Aids victims were doomed by economics: Julian Nundy reviews the evidence at the trial in Paris of doctors accused of giving tainted blood to haemophiliacs

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EVERY working day for the past six weeks, a man with the tiny red ribbon of the Legion of Honour in his lapel has left home under police guard.

Twenty minutes later, he arrives at the Palais de Justice where he is the chief defendant in the trial of four French doctors accused of knowingly allowing the distribution of blood products tainted with the Aids virus to haemophiliacs in 1985, a year when safe products had become available. During the trial, Michel Garretta has changed visibly. He has lost weight and folds of skin recall the full cheeks of a month ago.

Today, the prosecutor is due to sum up and make her plea for sentences against the defendants, who face jail terms of up to five years and heavy fines.

So far, the trial has presented a lamentable picture of doctors obsessed with economic considerations rather than with treating those in need. One defendant after another and one witness after another has tried to point the finger of responsibility elsewhere.

Last Friday, responding to a claim by one defendant, Professor Jacques Roux, 69, the former director-general of health, that politicians had ignored warnings, Laurent Fabius, the prime minister in 1985, and two of his ministers testified. Of the three, only Edmond Herve, the health minister of the time, came across badly.

His testimony, following a hesitant account by his chief technical adviser, pointed to a weak ministry out of touch with the issues. Claude Weisselberg, the adviser, admitted to the court he had not passed on warnings as quickly as he might. 'Forgive me,' he asked.

The conclusion was that, while the ministers knew that blood products were probably contaminated, they had not been advised that there was an alternative.

Mr Fabius said he was aware of the need to screen blood supplies as soon as a test became available, but had not heard of the separate issue of heated blood products which could have saved lives among France's 2,500 haemophiliacs. About half became HIV-positive and more than 250 have died.

'What Fabius said was credible,' a lawyer for the civil plaintiffs - haemophiliacs who have contracted the Aids virus, and their families - said privately. 'This is plainly not anything to do with the politicians. It is an industrial problem, the problem of a dangerous product not being withdrawn by its manufacturer.'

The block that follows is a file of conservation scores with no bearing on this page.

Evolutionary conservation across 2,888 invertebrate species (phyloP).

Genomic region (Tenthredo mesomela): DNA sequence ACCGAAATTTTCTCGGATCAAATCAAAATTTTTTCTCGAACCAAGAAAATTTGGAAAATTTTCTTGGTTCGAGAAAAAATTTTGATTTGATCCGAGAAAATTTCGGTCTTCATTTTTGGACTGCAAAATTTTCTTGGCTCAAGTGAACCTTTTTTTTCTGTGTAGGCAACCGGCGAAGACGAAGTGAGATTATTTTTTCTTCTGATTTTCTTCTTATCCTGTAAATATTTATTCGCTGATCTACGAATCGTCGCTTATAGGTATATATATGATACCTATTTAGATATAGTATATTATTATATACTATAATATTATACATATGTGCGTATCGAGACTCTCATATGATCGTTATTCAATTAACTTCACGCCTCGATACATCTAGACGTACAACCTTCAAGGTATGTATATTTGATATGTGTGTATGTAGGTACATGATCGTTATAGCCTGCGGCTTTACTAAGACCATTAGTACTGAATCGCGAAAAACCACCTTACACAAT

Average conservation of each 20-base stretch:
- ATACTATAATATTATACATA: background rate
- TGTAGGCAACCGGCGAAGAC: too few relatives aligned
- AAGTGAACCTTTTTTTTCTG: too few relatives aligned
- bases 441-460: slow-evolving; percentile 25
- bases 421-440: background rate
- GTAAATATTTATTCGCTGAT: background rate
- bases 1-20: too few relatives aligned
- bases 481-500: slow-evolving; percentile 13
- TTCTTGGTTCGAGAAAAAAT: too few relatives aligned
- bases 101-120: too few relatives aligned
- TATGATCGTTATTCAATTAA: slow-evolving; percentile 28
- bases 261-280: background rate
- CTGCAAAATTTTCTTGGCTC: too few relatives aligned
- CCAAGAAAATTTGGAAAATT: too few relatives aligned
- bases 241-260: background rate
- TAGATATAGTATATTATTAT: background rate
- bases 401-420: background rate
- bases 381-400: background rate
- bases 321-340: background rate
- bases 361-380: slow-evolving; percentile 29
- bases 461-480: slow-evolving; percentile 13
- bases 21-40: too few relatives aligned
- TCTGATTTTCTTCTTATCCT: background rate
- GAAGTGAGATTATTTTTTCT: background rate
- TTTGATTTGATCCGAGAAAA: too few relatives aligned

In this case, the manufacturer is Dr Garretta. As director-general of the National Blood Transfusion Centre, he was responsible for producing the concentrated coagulating agents which had revolutionised the treatment of haemophiliacs a few years earlier.

Previously, if a haemophiliac had a cut or a haemorrhage, he - haemophiliacs are almost always men - needed a transfusion. With the arrival of concentrates, he could treat himself by injection to clot the blood and lead a normal life. The concentrates were made from thousands of blood samples mixed together. It only needed one contaminated donation to taint the whole lot.

In May 1983, Travenol, a US firm, told Dr Garretta it was heating all its blood products, a technique known to kill hepatitis but not then proven against Aids. The next year, the US Center for Disease Control recommended that only heated products be used. A senior French health service doctor urged that France take note.

In February 1985, Abbot Laboratories of the United States said it had a screening test available. But, in both the case of the test and the heated products, France waited until it had its own versions. Dr Garretta had warned of the economic consequences of destroying existing stocks.

In June 1985, Dr Garretta wrote: 'The distribution of unheated products remains normal procedure as long as they are in stock.' In July, the health authorities decided to prescribe only heated products from 1 October.

In court, Dr Garretta, who admitted to errors, said he had believed that the US companies were pushing their products for purely commercial reasons, trying to establish a foothold in the French market.

The atmosphere in the courtroom is tense. The civil plaintiffs often shout at witnesses. When a witness spoke of the pain he felt, there were shouts of 'And what about us?' When Dr Weisselberg said, 'I talk about Aids every day', a mother shouted back: 'So do we.' Much of the victims' anger was directed at Jean-Pierre Allain, 43, director of research at the transfusion centre in 1985 and now professor of transfusion medicine at Cambridge. He was one of the doctors most directly in contact with patients.

In private conversation, one defendant said the trial had shown what happened when industrial and commercial decisions took over from medical ethics. One 31- year-old seropositive haemophiliac, quoting Montaigne, told the court: 'Science without conscience is the death of the soul.'

(Photograph omitted)